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Carbohydrates. Infographic © herbshealthhappiness.com. Image sources: see foot of page
You will often hear people talking about two different kinds of carbs – the good and the bad. There are carbohydrates that are easily metabolized by the body to be used up as energy – and carbohydrates that are less nutritious and do not get metabolized as well by the body. In order to have a healthy diet, you need to choose the right carbohydrates to include in your meals because they are your primary source of energy.
Carbohydrates are among the key nutrients our body needs to function. Carbohydrates come from food like bread, rice, and pasta, and make up the bulk of the body’s energy source. The carbs we include in our diet are converted into sugar, specifically glucose, which is used by our cells to perform their needed functions. Without glucose, the body’s cells starve – and eventually, start to malfunction and die. So forget about all the “no carbs” diet – this would be bad for you and do nothing else but starve your cells and make you unhealthy. The real challenge is to choose the right kind of carbohydrates. 
Simple vs. Complex Carbs
Carbohydrates can be classified in two ways – simple and complex. Complex carbs are dubbed “good carbs” and simple carbs are dubbed “bad carbs”. Complex carbs are considered “good” because our body takes a longer time to digest them; because of their long, complex chains. Because of this, the energy released is slower, more efficient, and better absorbed by the body. This kind of carbohydrate is recommended especially for people suffering from diabetes, because longer digestion of carbs reduces hyperglycemia or high blood sugar (a characteristic symptom of diabetes). Complex carbohydrates are also high in vitamins, minerals, and fibers – great for maintaining the immune system and improving digestion. 
The best sources of good carbs have been found to have low GI (glycemic index). The lower the glycemic index, the less a food item affects blood glucose and the longer you feel full. Examples of low glycemic foods are bran cereals, green vegetables, and root vegetables like sweet potato and yam.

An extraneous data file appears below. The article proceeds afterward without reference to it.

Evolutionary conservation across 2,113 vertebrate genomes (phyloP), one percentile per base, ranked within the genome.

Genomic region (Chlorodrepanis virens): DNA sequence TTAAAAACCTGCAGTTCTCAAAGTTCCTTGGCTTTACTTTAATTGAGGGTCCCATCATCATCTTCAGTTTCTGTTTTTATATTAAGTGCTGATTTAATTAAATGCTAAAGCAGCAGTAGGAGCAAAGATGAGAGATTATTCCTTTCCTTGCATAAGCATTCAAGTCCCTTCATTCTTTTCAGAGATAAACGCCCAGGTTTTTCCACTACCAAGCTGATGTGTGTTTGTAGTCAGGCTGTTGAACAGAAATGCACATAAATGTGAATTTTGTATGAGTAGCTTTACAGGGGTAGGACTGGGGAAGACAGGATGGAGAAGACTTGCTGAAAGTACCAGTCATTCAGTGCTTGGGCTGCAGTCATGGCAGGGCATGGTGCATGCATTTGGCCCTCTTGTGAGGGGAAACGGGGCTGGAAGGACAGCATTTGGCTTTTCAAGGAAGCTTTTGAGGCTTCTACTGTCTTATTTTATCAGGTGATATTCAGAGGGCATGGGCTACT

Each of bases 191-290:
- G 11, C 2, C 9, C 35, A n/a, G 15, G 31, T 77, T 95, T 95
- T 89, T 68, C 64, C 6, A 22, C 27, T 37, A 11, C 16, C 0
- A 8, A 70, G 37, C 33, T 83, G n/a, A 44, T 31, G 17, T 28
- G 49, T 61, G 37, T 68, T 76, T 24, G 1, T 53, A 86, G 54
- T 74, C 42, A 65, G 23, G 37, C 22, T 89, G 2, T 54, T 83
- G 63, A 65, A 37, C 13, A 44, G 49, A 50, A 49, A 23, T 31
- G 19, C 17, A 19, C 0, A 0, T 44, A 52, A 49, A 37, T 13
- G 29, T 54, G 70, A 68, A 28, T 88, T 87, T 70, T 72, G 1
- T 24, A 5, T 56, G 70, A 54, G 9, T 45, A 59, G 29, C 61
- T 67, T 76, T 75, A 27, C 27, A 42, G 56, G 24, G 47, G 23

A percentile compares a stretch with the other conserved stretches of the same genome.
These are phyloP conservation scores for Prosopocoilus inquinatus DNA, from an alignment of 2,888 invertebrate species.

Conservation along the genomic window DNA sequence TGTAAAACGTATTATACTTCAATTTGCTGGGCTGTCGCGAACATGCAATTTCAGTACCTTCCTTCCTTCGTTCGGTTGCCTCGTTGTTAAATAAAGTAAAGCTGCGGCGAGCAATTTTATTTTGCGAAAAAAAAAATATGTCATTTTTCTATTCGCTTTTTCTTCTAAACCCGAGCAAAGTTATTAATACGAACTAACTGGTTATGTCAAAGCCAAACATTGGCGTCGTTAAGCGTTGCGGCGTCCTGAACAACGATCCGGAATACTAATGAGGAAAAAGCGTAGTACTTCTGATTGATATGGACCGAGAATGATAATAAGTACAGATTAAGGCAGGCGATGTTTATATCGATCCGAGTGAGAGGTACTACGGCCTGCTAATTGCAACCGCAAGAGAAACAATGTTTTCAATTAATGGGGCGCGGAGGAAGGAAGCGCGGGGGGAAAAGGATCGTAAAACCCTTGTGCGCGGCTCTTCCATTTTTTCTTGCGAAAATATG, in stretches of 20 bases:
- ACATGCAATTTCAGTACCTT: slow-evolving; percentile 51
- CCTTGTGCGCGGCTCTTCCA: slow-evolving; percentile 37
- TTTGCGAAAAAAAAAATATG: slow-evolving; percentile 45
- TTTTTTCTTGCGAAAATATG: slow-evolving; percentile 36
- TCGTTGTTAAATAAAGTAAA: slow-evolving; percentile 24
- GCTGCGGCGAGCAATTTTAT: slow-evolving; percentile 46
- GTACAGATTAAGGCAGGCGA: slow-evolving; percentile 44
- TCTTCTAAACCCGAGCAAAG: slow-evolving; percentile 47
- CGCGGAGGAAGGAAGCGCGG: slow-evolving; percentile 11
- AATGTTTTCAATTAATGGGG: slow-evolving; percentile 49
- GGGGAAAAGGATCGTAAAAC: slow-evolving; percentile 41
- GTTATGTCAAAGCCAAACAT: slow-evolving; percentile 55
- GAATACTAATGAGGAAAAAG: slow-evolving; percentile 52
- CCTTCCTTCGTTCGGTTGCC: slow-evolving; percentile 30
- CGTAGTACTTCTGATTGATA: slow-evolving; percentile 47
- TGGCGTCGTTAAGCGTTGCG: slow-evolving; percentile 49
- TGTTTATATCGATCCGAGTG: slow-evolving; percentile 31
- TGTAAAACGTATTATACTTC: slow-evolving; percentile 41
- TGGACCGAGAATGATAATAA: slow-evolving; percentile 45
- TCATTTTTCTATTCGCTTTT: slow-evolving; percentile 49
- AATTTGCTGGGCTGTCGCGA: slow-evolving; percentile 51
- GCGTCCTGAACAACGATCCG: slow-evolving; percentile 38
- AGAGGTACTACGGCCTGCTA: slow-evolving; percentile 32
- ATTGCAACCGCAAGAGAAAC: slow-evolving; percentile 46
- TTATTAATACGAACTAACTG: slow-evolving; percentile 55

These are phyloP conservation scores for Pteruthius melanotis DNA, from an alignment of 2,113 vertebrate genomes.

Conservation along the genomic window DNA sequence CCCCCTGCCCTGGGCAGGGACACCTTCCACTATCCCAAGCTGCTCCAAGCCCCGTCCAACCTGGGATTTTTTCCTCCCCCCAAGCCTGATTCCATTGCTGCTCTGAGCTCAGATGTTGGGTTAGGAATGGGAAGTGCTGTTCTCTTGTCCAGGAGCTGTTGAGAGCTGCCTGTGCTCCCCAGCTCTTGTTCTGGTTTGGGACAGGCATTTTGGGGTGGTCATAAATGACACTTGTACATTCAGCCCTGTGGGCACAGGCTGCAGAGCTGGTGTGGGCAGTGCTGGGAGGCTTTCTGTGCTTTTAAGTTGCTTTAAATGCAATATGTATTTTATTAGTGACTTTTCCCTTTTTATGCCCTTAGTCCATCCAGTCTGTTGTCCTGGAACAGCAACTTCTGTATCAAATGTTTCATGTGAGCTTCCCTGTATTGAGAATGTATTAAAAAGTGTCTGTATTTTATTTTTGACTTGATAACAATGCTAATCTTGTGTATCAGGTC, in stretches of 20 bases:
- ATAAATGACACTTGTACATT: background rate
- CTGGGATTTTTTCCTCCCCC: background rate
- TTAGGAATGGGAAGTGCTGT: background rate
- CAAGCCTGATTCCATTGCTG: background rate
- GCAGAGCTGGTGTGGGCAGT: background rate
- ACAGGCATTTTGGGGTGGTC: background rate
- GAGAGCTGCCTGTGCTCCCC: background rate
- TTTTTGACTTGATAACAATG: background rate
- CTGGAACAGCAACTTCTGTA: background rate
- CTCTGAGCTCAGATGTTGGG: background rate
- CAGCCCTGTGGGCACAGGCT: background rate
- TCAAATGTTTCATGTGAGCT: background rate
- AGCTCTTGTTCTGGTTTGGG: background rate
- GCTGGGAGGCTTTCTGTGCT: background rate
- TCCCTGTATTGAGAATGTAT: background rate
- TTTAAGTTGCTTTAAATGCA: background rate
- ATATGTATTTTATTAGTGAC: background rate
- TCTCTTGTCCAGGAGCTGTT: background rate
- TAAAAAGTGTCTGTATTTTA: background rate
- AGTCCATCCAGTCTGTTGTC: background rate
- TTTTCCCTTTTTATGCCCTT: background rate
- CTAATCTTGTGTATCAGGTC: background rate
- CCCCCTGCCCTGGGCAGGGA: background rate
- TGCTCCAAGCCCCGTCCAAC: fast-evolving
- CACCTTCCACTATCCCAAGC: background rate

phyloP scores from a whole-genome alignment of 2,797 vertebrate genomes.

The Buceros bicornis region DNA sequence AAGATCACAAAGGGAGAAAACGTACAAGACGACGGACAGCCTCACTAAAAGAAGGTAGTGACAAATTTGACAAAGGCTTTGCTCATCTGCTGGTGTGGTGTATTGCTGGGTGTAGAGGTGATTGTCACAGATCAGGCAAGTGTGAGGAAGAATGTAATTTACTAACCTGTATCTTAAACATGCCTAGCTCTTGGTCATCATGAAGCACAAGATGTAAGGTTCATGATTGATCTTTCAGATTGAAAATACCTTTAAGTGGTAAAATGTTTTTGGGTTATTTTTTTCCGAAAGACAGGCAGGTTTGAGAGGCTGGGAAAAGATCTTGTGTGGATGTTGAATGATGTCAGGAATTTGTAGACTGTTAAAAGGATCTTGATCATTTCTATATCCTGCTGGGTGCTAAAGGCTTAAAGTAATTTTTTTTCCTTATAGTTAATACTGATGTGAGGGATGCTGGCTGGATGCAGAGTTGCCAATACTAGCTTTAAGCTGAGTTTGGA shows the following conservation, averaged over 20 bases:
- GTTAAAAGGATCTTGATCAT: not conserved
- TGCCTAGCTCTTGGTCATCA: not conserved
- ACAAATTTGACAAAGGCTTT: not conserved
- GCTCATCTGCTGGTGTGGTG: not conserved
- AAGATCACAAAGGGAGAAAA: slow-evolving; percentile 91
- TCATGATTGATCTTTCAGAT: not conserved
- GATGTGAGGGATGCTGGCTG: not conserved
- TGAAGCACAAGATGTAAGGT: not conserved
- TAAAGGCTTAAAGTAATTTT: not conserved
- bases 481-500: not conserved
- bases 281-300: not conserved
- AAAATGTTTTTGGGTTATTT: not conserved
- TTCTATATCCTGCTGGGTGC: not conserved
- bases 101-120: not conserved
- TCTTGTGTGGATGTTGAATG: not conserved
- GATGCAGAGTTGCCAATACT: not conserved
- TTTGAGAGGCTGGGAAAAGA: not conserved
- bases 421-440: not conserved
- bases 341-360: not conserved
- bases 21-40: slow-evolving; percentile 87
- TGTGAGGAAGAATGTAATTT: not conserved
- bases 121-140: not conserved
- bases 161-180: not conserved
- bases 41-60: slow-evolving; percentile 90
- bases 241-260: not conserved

On the other hand, “bad carbs” or simple carbohydrates are made up of short, simple chains, which are easily broken down by the body to be used as energy. There are some “good” simple carbs, found in fruits and milk but the bad carbs are most commonly found in processed food and snacks like candy, soda, and chips. These simple sugars overload the body with glucose, causing hyperglycemia and an increased risk for metabolic problems and unhealthy weight gain. The most common sources of simple sugars are junk foods and these are typically void of any nutritional content, unlike complex carbohydrates. 
Simple sugars are typically high GI food items – food items like candy and soda cause a rapid increase in blood sugar upon consumption. However, high GI foods are not just found in snacks; food items like white bread, corn flakes, instant oatmeal, melons, and pineapples are part of the list. 
List Of Foods High In Good Carbohydrates:
The following food items are great sources of highly bioavailable carbohydrates. Make sure to include them in your diet! GI values are from the University of Sydney: 
1. Home-made oatmeal cookies
Home-baked oatmeal cookies are a great snack item to replaced store-bought candy bars and cookies. They have a glycemic index of 54 for a serving size of 25 grams.
2. Orange juice
Either eat your orange as is or juice it – either way its glycemic index of 40 (raw orange) and 46 (orange juice) makes it a great snack or a drink to pair with your meal. Oranges are likewise a great source of Vitamin C, which boosts your immune system. 
3. Grain products